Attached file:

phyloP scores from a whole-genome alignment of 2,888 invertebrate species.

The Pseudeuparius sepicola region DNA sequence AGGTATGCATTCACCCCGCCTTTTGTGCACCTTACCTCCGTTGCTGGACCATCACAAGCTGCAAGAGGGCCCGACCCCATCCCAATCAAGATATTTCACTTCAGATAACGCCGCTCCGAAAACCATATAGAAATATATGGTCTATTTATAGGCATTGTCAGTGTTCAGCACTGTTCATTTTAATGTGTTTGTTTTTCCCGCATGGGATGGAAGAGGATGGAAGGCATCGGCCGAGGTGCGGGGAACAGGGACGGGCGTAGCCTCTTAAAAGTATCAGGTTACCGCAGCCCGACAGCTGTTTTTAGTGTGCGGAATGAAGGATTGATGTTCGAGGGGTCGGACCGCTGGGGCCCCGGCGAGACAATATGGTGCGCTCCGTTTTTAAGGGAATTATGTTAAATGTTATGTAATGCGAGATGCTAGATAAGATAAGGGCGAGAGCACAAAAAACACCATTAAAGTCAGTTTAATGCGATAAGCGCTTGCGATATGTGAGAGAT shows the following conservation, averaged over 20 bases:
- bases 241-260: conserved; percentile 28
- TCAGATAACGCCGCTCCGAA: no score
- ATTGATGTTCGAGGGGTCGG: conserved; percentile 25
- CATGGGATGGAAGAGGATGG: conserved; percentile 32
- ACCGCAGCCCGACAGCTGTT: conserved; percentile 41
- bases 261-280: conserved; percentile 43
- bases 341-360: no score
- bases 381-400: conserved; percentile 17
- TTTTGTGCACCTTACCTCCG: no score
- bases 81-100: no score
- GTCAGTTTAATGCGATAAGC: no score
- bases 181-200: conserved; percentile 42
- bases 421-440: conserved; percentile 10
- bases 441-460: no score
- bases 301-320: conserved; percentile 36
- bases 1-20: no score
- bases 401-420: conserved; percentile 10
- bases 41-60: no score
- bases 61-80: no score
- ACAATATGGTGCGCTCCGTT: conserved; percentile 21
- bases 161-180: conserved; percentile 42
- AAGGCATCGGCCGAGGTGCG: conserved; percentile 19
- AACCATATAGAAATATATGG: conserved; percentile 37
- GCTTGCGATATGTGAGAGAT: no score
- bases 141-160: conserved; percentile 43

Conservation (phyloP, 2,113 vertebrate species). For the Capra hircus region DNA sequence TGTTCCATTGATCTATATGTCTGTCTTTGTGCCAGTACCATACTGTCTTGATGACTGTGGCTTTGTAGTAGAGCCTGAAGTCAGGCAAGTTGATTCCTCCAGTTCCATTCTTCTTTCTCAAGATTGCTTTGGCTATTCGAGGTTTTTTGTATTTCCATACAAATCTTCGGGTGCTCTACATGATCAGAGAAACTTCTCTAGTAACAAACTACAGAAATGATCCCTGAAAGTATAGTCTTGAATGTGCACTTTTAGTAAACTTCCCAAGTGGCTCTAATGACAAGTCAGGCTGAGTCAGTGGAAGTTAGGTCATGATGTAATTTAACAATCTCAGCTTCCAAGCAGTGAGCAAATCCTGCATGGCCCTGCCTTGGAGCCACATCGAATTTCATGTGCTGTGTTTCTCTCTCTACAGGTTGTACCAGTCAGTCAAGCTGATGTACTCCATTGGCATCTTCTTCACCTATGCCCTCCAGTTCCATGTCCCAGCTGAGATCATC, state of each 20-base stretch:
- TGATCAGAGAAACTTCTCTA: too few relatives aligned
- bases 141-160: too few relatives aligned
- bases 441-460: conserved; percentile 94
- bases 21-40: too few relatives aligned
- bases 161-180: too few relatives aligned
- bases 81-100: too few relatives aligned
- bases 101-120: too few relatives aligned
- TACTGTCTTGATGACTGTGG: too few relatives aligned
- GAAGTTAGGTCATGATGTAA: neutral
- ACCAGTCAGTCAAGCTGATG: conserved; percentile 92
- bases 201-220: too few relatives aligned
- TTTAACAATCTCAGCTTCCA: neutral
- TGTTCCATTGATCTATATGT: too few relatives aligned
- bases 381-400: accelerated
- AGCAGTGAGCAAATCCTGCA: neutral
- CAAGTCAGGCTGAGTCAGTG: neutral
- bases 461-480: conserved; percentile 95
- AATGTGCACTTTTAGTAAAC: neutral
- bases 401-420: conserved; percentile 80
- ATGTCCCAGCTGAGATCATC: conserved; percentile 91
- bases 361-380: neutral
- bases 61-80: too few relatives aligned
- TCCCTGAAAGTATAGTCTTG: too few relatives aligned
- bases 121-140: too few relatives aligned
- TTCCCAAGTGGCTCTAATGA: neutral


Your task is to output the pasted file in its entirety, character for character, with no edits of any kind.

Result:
phyloP scores from a whole-genome alignment of 2,888 invertebrate species.

The Pseudeuparius sepicola region DNA sequence AGGTATGCATTCACCCCGCCTTTTGTGCACCTTACCTCCGTTGCTGGACCATCACAAGCTGCAAGAGGGCCCGACCCCATCCCAATCAAGATATTTCACTTCAGATAACGCCGCTCCGAAAACCATATAGAAATATATGGTCTATTTATAGGCATTGTCAGTGTTCAGCACTGTTCATTTTAATGTGTTTGTTTTTCCCGCATGGGATGGAAGAGGATGGAAGGCATCGGCCGAGGTGCGGGGAACAGGGACGGGCGTAGCCTCTTAAAAGTATCAGGTTACCGCAGCCCGACAGCTGTTTTTAGTGTGCGGAATGAAGGATTGATGTTCGAGGGGTCGGACCGCTGGGGCCCCGGCGAGACAATATGGTGCGCTCCGTTTTTAAGGGAATTATGTTAAATGTTATGTAATGCGAGATGCTAGATAAGATAAGGGCGAGAGCACAAAAAACACCATTAAAGTCAGTTTAATGCGATAAGCGCTTGCGATATGTGAGAGAT shows the following conservation, averaged over 20 bases:
- bases 241-260: conserved; percentile 28
- TCAGATAACGCCGCTCCGAA: no score
- ATTGATGTTCGAGGGGTCGG: conserved; percentile 25
- CATGGGATGGAAGAGGATGG: conserved; percentile 32
- ACCGCAGCCCGACAGCTGTT: conserved; percentile 41
- bases 261-280: conserved; percentile 43
- bases 341-360: no score
- bases 381-400: conserved; percentile 17
- TTTTGTGCACCTTACCTCCG: no score
- bases 81-100: no score
- GTCAGTTTAATGCGATAAGC: no score
- bases 181-200: conserved; percentile 42
- bases 421-440: conserved; percentile 10
- bases 441-460: no score
- bases 301-320: conserved; percentile 36
- bases 1-20: no score
- bases 401-420: conserved; percentile 10
- bases 41-60: no score
- bases 61-80: no score
- ACAATATGGTGCGCTCCGTT: conserved; percentile 21
- bases 161-180: conserved; percentile 42
- AAGGCATCGGCCGAGGTGCG: conserved; percentile 19
- AACCATATAGAAATATATGG: conserved; percentile 37
- GCTTGCGATATGTGAGAGAT: no score
- bases 141-160: conserved; percentile 43

Conservation (phyloP, 2,113 vertebrate species). For the Capra hircus region DNA sequence TGTTCCATTGATCTATATGTCTGTCTTTGTGCCAGTACCATACTGTCTTGATGACTGTGGCTTTGTAGTAGAGCCTGAAGTCAGGCAAGTTGATTCCTCCAGTTCCATTCTTCTTTCTCAAGATTGCTTTGGCTATTCGAGGTTTTTTGTATTTCCATACAAATCTTCGGGTGCTCTACATGATCAGAGAAACTTCTCTAGTAACAAACTACAGAAATGATCCCTGAAAGTATAGTCTTGAATGTGCACTTTTAGTAAACTTCCCAAGTGGCTCTAATGACAAGTCAGGCTGAGTCAGTGGAAGTTAGGTCATGATGTAATTTAACAATCTCAGCTTCCAAGCAGTGAGCAAATCCTGCATGGCCCTGCCTTGGAGCCACATCGAATTTCATGTGCTGTGTTTCTCTCTCTACAGGTTGTACCAGTCAGTCAAGCTGATGTACTCCATTGGCATCTTCTTCACCTATGCCCTCCAGTTCCATGTCCCAGCTGAGATCATC, state of each 20-base stretch:
- TGATCAGAGAAACTTCTCTA: too few relatives aligned
- bases 141-160: too few relatives aligned
- bases 441-460: conserved; percentile 94
- bases 21-40: too few relatives aligned
- bases 161-180: too few relatives aligned
- bases 81-100: too few relatives aligned
- bases 101-120: too few relatives aligned
- TACTGTCTTGATGACTGTGG: too few relatives aligned
- GAAGTTAGGTCATGATGTAA: neutral
- ACCAGTCAGTCAAGCTGATG: conserved; percentile 92
- bases 201-220: too few relatives aligned
- TTTAACAATCTCAGCTTCCA: neutral
- TGTTCCATTGATCTATATGT: too few relatives aligned
- bases 381-400: accelerated
- AGCAGTGAGCAAATCCTGCA: neutral
- CAAGTCAGGCTGAGTCAGTG: neutral
- bases 461-480: conserved; percentile 95
- AATGTGCACTTTTAGTAAAC: neutral
- bases 401-420: conserved; percentile 80
- ATGTCCCAGCTGAGATCATC: conserved; percentile 91
- bases 361-380: neutral
- bases 61-80: too few relatives aligned
- TCCCTGAAAGTATAGTCTTG: too few relatives aligned
- bases 121-140: too few relatives aligned
- TTCCCAAGTGGCTCTAATGA: neutral